Glibenclamide acts by lowering blood sugar levels and its use by consumers who do not have diabetes can produce serious side effects including coma and possible death.

It's important to note that there are no safety concerns with genuine Cialis products that are currently available on a prescription and obtained from a New Zealand pharmacy. The product sponsor, Eli Lilly, is concerned about this counterfeiting development and is working with New Zealand and international authorities to investigate the matter.

It may be possible that these products had reached your neighborhood. In this case, stop taking the product immediately. Contact a doctor immediately if you feel unwell. Even if you have not felt unwell, consult your doctor at the earliest opportunity.

Medsafe has noted for some time that counterfeit medicines have appeared at the border in consignments destined for individuals purchasing over the internet. In February this year Medsafe received the results of testing of some 27 products believed to be counterfeit that were seized at the border during the second half of 2007. Testing confirmed that all of the products contained an erectile dysfunction prescription medicine (either sildenafil or tadalafil). In many cases the products were contaminated with other medicine active ingredients indicating poor manufacturing quality or further evidence of fraud. The poor labeling and presentation of the products also indicated their quality was below the standards required in New Zealand. Countries of origin included: India, China and Thailand.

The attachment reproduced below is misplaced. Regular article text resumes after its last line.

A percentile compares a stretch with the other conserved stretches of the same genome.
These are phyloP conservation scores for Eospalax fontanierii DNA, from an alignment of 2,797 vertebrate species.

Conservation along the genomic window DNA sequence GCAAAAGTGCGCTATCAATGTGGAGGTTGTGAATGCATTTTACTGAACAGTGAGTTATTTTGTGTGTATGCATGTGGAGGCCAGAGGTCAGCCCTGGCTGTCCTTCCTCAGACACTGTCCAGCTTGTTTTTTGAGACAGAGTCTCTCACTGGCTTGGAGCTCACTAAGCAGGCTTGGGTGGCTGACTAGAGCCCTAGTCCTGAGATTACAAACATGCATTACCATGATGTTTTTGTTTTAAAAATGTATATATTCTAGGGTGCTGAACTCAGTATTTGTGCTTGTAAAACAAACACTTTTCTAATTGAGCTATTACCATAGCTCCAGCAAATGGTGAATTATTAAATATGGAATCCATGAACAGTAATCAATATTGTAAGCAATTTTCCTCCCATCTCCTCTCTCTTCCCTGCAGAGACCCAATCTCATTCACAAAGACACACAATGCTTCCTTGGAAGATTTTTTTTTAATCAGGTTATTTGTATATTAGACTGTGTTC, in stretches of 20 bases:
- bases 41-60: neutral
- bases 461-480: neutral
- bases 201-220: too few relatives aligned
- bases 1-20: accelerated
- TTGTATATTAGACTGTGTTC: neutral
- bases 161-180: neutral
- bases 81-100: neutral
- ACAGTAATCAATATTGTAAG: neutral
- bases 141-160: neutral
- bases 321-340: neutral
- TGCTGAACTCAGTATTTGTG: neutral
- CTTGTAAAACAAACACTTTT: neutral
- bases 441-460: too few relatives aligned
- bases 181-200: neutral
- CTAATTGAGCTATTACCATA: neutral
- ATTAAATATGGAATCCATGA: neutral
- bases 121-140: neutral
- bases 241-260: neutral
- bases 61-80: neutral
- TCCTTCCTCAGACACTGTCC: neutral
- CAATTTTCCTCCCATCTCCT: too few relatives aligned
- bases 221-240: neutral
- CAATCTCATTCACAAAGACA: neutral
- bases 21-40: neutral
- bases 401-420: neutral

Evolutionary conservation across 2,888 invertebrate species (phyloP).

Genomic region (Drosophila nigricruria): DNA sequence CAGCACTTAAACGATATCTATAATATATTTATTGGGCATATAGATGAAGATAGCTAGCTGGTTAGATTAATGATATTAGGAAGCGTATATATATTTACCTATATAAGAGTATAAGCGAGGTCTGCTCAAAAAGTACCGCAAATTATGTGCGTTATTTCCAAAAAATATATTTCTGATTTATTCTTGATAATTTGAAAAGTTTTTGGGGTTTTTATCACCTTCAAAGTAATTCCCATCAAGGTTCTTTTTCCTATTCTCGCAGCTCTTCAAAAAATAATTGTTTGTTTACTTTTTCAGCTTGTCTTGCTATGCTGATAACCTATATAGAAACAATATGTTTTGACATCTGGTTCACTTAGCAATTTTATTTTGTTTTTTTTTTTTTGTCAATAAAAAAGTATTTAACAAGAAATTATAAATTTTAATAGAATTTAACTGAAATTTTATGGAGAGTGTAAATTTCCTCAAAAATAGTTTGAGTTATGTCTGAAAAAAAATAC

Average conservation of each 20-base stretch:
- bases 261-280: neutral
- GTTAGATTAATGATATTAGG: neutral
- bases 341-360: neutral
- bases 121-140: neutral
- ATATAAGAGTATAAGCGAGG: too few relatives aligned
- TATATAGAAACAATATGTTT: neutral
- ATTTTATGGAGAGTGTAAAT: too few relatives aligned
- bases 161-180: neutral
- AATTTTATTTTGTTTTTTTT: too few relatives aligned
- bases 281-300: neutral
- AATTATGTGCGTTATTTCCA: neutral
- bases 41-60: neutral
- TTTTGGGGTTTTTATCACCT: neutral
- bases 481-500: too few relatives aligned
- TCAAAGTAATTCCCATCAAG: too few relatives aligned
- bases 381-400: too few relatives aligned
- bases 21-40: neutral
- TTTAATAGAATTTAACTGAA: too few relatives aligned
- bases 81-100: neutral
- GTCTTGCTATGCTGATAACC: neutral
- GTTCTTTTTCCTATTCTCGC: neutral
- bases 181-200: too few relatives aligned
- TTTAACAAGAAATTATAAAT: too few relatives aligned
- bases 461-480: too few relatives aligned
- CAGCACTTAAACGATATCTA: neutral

Thursday, July 9, 2015

Anti-Counterfeiting Machineries

The Peterson Group with a set of individuals and experts aiming to stop the production, importation, exportation and usage of counterfeit medicines has partnered with various entities, public and private organizations as well as fellow non-profit institutes have developed machineries to know which medicine is counterfeited.

Hologram Machinery

Fortunately, there are methods developed to use in order for us to determine real from fake medicines. Although there are no significant proof yet on how these machines and process can be used and which ones can be the best option to distribute to the market. The following are ideas given by the World Health Organization (WHO):

1.            Holograms